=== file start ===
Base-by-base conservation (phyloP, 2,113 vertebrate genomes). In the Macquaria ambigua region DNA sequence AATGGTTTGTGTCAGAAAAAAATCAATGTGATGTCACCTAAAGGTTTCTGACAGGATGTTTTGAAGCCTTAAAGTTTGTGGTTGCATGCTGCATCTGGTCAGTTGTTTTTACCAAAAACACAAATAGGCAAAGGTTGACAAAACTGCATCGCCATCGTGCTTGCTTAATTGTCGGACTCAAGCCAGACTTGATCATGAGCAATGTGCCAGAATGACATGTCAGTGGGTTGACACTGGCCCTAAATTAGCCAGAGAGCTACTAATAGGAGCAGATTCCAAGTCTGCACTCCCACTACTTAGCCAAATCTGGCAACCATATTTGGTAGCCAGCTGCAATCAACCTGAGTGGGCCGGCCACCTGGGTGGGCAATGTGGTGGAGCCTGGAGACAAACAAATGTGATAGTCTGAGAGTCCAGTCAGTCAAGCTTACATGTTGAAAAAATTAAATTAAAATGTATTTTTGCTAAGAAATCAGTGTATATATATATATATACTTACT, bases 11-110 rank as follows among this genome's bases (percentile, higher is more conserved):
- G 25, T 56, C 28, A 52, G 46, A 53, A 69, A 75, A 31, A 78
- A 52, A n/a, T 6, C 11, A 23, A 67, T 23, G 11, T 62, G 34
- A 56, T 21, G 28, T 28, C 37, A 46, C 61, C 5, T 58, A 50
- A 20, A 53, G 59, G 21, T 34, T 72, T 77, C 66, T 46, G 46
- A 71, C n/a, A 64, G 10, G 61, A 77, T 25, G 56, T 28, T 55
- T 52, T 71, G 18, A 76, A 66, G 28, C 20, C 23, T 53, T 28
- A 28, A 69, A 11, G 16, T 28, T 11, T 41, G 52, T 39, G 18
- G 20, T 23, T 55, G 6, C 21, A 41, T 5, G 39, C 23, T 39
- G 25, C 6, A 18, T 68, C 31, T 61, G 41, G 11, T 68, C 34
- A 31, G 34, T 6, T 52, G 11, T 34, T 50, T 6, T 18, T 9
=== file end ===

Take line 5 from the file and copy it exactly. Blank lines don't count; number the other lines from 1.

- A 20, A 53, G 59, G 21, T 34, T 72, T 77, C 66, T 46, G 46